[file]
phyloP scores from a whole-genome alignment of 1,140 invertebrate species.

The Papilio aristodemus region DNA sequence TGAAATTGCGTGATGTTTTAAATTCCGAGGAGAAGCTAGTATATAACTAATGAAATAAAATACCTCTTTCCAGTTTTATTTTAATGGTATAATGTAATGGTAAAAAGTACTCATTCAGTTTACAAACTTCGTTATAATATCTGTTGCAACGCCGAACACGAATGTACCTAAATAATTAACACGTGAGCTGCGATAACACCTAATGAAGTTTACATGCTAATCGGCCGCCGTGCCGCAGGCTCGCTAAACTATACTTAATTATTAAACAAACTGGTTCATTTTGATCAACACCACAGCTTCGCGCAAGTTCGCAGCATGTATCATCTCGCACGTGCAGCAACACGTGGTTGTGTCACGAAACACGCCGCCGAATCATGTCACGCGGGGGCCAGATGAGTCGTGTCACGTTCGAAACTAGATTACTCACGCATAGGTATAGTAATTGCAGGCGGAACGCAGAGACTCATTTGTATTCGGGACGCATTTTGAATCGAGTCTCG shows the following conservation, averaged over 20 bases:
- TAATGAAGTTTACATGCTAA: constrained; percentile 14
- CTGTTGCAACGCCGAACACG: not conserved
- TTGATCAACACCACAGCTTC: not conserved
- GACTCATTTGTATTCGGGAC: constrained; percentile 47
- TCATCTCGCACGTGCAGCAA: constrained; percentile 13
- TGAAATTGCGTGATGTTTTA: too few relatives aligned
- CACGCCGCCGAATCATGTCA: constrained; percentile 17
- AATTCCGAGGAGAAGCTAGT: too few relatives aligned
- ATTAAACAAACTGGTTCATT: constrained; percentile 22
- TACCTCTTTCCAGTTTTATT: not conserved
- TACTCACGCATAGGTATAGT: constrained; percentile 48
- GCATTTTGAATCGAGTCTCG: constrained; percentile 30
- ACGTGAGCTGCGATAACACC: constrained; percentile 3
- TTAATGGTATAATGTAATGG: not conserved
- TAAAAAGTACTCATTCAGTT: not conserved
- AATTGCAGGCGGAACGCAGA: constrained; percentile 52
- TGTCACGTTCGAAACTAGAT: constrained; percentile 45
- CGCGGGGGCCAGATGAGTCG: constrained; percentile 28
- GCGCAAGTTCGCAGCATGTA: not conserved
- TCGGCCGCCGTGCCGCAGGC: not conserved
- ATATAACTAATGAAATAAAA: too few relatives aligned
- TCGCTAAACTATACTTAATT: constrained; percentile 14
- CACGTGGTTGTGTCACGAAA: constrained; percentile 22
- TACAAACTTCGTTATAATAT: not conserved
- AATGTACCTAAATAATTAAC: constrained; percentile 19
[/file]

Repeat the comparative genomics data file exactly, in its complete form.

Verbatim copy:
phyloP scores from a whole-genome alignment of 1,140 invertebrate species.

The Papilio aristodemus region DNA sequence TGAAATTGCGTGATGTTTTAAATTCCGAGGAGAAGCTAGTATATAACTAATGAAATAAAATACCTCTTTCCAGTTTTATTTTAATGGTATAATGTAATGGTAAAAAGTACTCATTCAGTTTACAAACTTCGTTATAATATCTGTTGCAACGCCGAACACGAATGTACCTAAATAATTAACACGTGAGCTGCGATAACACCTAATGAAGTTTACATGCTAATCGGCCGCCGTGCCGCAGGCTCGCTAAACTATACTTAATTATTAAACAAACTGGTTCATTTTGATCAACACCACAGCTTCGCGCAAGTTCGCAGCATGTATCATCTCGCACGTGCAGCAACACGTGGTTGTGTCACGAAACACGCCGCCGAATCATGTCACGCGGGGGCCAGATGAGTCGTGTCACGTTCGAAACTAGATTACTCACGCATAGGTATAGTAATTGCAGGCGGAACGCAGAGACTCATTTGTATTCGGGACGCATTTTGAATCGAGTCTCG shows the following conservation, averaged over 20 bases:
- TAATGAAGTTTACATGCTAA: constrained; percentile 14
- CTGTTGCAACGCCGAACACG: not conserved
- TTGATCAACACCACAGCTTC: not conserved
- GACTCATTTGTATTCGGGAC: constrained; percentile 47
- TCATCTCGCACGTGCAGCAA: constrained; percentile 13
- TGAAATTGCGTGATGTTTTA: too few relatives aligned
- CACGCCGCCGAATCATGTCA: constrained; percentile 17
- AATTCCGAGGAGAAGCTAGT: too few relatives aligned
- ATTAAACAAACTGGTTCATT: constrained; percentile 22
- TACCTCTTTCCAGTTTTATT: not conserved
- TACTCACGCATAGGTATAGT: constrained; percentile 48
- GCATTTTGAATCGAGTCTCG: constrained; percentile 30
- ACGTGAGCTGCGATAACACC: constrained; percentile 3
- TTAATGGTATAATGTAATGG: not conserved
- TAAAAAGTACTCATTCAGTT: not conserved
- AATTGCAGGCGGAACGCAGA: constrained; percentile 52
- TGTCACGTTCGAAACTAGAT: constrained; percentile 45
- CGCGGGGGCCAGATGAGTCG: constrained; percentile 28
- GCGCAAGTTCGCAGCATGTA: not conserved
- TCGGCCGCCGTGCCGCAGGC: not conserved
- ATATAACTAATGAAATAAAA: too few relatives aligned
- TCGCTAAACTATACTTAATT: constrained; percentile 14
- CACGTGGTTGTGTCACGAAA: constrained; percentile 22
- TACAAACTTCGTTATAATAT: not conserved
- AATGTACCTAAATAATTAAC: constrained; percentile 19